Representative HAXPES 3s, 3p and 3d Au core level spectra (see Fig. 2a) and Cu and Au valence band (see Fig. 2b) obtained at the SpLine HAXPES-SXD set-up measured on a 21 nm thick Au film growth on a Cu polycrystalline sample. The spectra displayed on fig. 2 are representative photoemission data and were obtained with a photon energy of hn = 9 keV (Ekin = 5.40 - 6.90 keV), hn = 17 keV (Ekin = 13.40 - 14.90 keV), hn = 7.5 keV (Ekin = 7.36 - 7.50 keV) and hn = 15 keV (Ekin = 14.86 - 15.00 keV), respectively. The bottom (Fig. 2a) and the upper spectrum (Fig. 2b) are multiplied by a factor 3 and 14.26, correspondingly. Note the absolute and relative cross section differences in the spectra.



Figure 2. (a) HAXPES Au 3s, 3p1/2, 3p3/2, 3d3/2 and 3d5/2 spectra recorded at 9 and 17 keV photon energy. (b) Cu and Au valence band spectra taken at 7.5 and 15 keV photon energy.

Using the advantage of tuneable X-ray radiation the photoelectron kinetic energy, i.e. the information depth can be changed. Figure 3 shows the experimentally obtained photoemission peak intensities as a function of their kinetic energy for the Au overlayer and the buried Cu substrate. The signal is normalized with the corresponding bulk photoemissions peak (scatter symbols).  The displayed data was obtained by measuring the 1s, 2s, 2p, 3s, 3p and 3d subshells from Cu and 2s, 2p, 3s, 3p, 3d, 4s, 4p, 4d, 4f, 5s, 5p and 5d subshells for Au for a photon energy range between 7.5 and 17 keV. The normalized signal is only a function of the EAL and of the atomic density N(z) functions of the corresponding measured element, i.e. Cu and Au [8, 9]. The compositional depth profile analysis has been obtained by fitting the measured data with general polynomial depth dependence. The fit results are shown in Figure 3 as continuous line that match with a uniform Au over layer of 21 nm and an inter layer diffusion region of 2.4 nm. The obtained composition depth profile is in very well agreement with equivalent results obtained from X-ray reflectivity measurements performed in the same system and set-up.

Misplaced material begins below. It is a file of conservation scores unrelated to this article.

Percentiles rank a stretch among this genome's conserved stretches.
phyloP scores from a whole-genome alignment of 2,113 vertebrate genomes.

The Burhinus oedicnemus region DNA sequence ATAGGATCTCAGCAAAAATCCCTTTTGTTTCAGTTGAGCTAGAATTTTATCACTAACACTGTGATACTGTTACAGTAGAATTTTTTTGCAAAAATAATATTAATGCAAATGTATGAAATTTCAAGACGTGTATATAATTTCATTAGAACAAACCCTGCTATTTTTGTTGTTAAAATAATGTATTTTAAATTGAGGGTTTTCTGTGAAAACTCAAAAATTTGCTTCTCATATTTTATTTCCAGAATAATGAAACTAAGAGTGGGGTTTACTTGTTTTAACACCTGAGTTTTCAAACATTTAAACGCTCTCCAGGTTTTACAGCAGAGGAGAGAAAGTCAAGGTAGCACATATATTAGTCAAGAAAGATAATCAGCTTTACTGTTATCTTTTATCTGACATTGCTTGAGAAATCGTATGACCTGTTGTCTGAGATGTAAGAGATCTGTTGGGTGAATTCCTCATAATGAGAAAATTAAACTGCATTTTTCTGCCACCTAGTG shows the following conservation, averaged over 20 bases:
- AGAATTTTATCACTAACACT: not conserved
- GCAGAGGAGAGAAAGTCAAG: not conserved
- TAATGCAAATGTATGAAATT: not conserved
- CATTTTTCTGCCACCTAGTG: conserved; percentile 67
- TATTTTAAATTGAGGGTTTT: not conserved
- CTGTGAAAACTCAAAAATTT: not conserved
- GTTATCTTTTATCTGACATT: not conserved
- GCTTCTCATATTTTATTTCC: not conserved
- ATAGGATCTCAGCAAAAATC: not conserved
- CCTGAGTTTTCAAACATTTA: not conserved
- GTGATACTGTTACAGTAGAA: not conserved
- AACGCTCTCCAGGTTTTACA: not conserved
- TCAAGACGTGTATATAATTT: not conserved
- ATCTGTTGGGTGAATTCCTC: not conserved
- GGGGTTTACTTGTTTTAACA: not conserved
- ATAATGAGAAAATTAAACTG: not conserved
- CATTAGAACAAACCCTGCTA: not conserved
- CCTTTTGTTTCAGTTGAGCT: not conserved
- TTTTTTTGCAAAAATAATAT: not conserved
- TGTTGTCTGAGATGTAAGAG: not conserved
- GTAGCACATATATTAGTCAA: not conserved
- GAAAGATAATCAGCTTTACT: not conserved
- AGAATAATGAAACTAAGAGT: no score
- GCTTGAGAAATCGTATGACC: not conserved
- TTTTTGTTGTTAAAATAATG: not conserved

Figure 3. Photoemission peak intensity dependence with kinetic energy. Scatter symbols experimental data. Continues line fit results.



We have developed a novel outstanding tool for non-destructive characterization of bulk and buried interfaces that combine XRD and HAXPES. The implementation of HAXPES open a direct way to correlate surface and bulk properties and in combination with XRD is opens a new research field.


The developed set-up offers a unique opportunity to obtain, on a same sample and under identical experimental conditions, simultaneous information about the electronic properties, geometric structure and chemical composition of bulk, buried interfaces and surfaces. The exceptionally large escape depth of high kinetic energy photoelectrons increases the sampling depth up to several tens of nanometres. Even more, using the advantage of tuneable X-ray radiation provided by the synchrotron the photoelectron kinetic energy, and hence the information depth can be changed and consequently electronic and compositional depth profiles can be obtained in a non-destructive way. HAXPES is a powerful emerging technique for bulk compositional, chemical and electronic properties determination.


[1] S. Hüfner, "Photoelectron Spectroscopy", Springer Verlag (1994), ISBN number 3-540-41802-4

[2] S. Tanuma, C. J. Powell, D. R. Penn, Surf. Interf. Anal. 25 25 (1997)

[3] J. Rubio-Zuazo and G.R. Castro,  Journal of Physics: Conferences Series, 100 012042  (2008)

[4] J. Rubio-Zuazo,  E. Martinez,  P. Batude,  L. Clavelier,  F. Soria,  A. Chabli and G.R. Castro.“Hard X-ray photoemission experiments on novel Ge-based metal gate / high-k stacks”, AIP Conference Proceedings-2007: International Conference on Frontiers of Characterization and Metrology for Nanoelectronics. pp. 329-333

[5] G.R. Castro, J.Synchrotron Rad 5, 657 (1998)

[6] J. Rubio-Zuazo and G.R. Castro, Nuclear Instruments and Methods in Physics research, Section A, 547 64 (2005)

[7] M .Escher, M. Merkel, J. Rubio-Zuazo and G.R. Castro, "An energy analyser for Hard X-ray Photoelectron Spectroscopy”, Proceedings of Recent Trends in Charged Particle Optics and Surface Physics Instrumentation, Brno 2006, Czech Republic

[8] J. Rubio-Zuazo and G.R. Castro “Hard X-Ray Photoelectron Spectroscopy and X-Ray Surface Diffraction station”. Pico, Vol 10. No2 (2006)

[9] J. Rubio-Zuazo and G.R. Castro, Reviews on Advanced Materials Science, 15 79 (2007)